I think to take the focus off of the ruling class (which in this day and age is a white, male, able-bodied, heterosexual, christian, capitalist class [and feel free to ad-lib if I have left out any pertinent descriptors]) as a “target,” if you will, leads to even more divisiveness and doesn’t foster unity in action, which is what is needed if the world is ever going to look anything like fair and still have human beings roaming around in it alive. Which is what I would like to see, personally. We might fight amongst each other, and that’s an awful thing. We might act as gatekeepers towards one another- again. Awful. I KNOW!

But here’s the thing, and here’s the reason that it’s important to keep the eyes sharply focussed on that sliver of society I mentioned earlier: THEY HAVE ALL OF OUR STUFF. ALL OF IT! And they want to keep it all. So this complex pyramid is incredibly important in so many ways, and must be understood. But a woman whose only income comes from acting like she’s dominating a man (while she’s really carefully playing out what the man has most likely scripted for her) isn’t in actuality holding a position of institutional power over that man.

In our culture all but the most powerful in an institutional sense- and money does equal institutional power when you start talking about the legal system and systemic violence- have to rely on “the Great White Father” to get their “fair shake” or their “day in court.”

So much to think about. And it’s not even Thursday yet. Jeebus.

note- this image is not mine. it comes from

note- this image is not mine. it comes from


6 responses to “Singularity

  1. Blissy… I love you.

  2. (Bold type is blog-owner’s response)

    I took five anthropology courses.
    That’s pretty nifty. I have to point out, then, that there are varying theories on the origins of social hierarchy, AND THAT’S JUST AMONG THE HUMAN SPECIES. You probably already knew that though, right? (BTW, I have a B.A. in Anthropology. Nothing that I’ve ever studied has sufficiently justified oppression-based social systems (imperialism, capitalism, etc.) to make me feel like they are just “the way things are” and we should throw our hands up and say we can’t do better.)

    What book would you like cited?
    You can cite whatever book you like. I’ve probably already read it.

    Are you denying that hierarchies exist in nature?
    I’m saying that “hierarchy” is a human construct. Of course it “exists” in “nature.” Human beings aren’t separate from nature. Torture, rape, and murder exist in the human species, and therefore in nature. Are YOU saying that extant oppression is by default justified?

    That would be idiotic of course. Is that what you are denying?
    What I’m denying is the validity of your approach to justifying existing oppression. You list one example of how some kind of vague “pack animal” species would organise itself socially as though this is the only way that vague “pack animal” species organise themselves in nature. That’s why I told you to go read a fucking science book. It’s just not true. And if you’re going to make the intellectual leaps necessary to say that this summary of the behaviour of “pack animals” one way or another dooms homo sapiens to a specific “fate,” then I’d say you’ve pretty much wandered into the idiot forest. Hope you’ve taken a good orienteering course along the way. I’ll see you when you get back to civilisation.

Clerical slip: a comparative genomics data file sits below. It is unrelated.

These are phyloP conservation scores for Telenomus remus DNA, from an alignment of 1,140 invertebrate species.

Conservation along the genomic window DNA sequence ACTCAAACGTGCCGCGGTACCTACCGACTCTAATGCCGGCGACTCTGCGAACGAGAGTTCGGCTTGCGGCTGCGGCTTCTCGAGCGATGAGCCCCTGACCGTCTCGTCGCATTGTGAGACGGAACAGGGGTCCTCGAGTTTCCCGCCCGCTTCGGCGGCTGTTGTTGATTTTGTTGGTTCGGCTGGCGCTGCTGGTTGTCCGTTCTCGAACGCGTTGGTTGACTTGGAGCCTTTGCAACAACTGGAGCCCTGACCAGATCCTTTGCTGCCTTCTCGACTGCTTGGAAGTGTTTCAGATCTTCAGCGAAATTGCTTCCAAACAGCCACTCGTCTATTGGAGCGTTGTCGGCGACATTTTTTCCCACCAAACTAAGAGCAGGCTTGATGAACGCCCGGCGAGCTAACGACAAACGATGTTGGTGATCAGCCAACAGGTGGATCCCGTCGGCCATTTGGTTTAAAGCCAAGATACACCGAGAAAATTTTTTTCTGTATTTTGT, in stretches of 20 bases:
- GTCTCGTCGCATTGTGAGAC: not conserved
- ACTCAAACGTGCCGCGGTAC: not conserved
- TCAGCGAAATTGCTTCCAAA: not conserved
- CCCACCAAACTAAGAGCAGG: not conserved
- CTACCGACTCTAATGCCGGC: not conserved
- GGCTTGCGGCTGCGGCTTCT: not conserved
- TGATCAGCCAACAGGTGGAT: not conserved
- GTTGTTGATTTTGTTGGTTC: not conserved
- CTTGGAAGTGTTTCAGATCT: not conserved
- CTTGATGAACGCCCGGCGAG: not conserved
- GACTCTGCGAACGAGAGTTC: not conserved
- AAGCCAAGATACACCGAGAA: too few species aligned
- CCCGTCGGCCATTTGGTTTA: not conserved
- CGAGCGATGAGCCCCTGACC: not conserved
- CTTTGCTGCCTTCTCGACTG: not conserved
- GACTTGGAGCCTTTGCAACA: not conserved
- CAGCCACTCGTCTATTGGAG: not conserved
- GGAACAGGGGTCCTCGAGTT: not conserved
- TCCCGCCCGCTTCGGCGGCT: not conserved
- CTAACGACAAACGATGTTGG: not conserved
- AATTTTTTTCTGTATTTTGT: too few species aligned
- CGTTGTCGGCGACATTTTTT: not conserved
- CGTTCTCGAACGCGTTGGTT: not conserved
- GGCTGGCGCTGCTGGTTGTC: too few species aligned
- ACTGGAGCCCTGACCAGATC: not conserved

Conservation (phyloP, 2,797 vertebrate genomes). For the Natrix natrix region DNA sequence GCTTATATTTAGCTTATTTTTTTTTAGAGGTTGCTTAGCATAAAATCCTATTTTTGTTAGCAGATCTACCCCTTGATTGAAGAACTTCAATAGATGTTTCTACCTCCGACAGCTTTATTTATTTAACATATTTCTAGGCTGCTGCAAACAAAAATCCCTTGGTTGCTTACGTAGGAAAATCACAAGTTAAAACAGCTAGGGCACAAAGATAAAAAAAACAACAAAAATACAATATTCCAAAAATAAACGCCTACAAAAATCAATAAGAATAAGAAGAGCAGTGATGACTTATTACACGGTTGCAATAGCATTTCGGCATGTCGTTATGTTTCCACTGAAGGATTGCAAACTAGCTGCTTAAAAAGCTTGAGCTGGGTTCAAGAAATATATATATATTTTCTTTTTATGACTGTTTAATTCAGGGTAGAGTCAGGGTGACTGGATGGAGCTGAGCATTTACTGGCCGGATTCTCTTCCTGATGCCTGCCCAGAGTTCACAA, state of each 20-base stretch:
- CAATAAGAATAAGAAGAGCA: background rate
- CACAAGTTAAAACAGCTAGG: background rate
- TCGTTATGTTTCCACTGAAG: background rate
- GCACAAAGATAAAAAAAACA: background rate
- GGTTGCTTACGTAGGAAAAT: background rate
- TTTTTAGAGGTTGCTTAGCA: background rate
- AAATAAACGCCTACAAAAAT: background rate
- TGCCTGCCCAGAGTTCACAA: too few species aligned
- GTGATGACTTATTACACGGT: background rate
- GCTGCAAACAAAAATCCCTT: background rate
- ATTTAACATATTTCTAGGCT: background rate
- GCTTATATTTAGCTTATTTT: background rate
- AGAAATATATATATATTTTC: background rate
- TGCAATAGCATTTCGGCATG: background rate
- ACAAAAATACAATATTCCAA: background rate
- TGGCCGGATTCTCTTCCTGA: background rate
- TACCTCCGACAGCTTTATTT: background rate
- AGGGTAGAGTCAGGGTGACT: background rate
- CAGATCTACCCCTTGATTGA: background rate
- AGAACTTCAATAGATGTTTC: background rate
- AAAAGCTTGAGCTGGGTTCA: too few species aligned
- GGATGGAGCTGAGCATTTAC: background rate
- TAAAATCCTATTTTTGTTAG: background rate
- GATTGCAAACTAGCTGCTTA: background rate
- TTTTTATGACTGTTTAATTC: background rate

3. Ack. I am fascinated, but need to think…

  4. (words in bold are replies from blog-owner)

    lol. What makes it “your stuff?”

    What makes property inherently yours more than anyone else’s particularly those with the power to keep it? -What makes “the stuff” ours is that we’re the ones who do the work to make “the stuff”. The ones on top take it and enjoy it after that, and we end up at best slavishly working to keep what little we have or at worst, homeless, hungry and sick. And that’s fucking wrong.

    Do we look at beta males in a pack and say something as asinine as “the pack is rightfully theirs. God/fate/whatever deems it so.” No. The pack belongs to the alpha male. The beta is free to try and take it. Once he succeeds he simply becomes a new alpha male. – WTF are you talking about? This is utter bullshit. Read a science book. To be honest, I would actually be happier with the system if it divided resources the way that most “pack animals” do. But it doesn’t. Like I said, read a fucking science book.

    That’s all you are doing. That’s all collectivism is. An attempt by betas to take what they want. That’s fine. We’re animals and that’s what betas will want to do. Just don’t make an ass of yourself by claiming you have some moral claim to “stuff” somehow superior to anyone else. You don’t. -Again, wtf planet do you live on? CAN you read? You think you’re some kind of “alpha”-creature? Oh, please.

    We can do better than this *looks up*.
    Though it’s apparent that some of us don’t want to try and rely on bullshit social darwinism to justify their privilege. Hmmm.

  5. marcillapalooza

    In response to your invitation, what about US citizen and cisgendered. I’m sure there are more. There are always more.

    Perhaps it is a kyriarchy posing as a patriarchal meritocracy (but acting like a kleptocracy).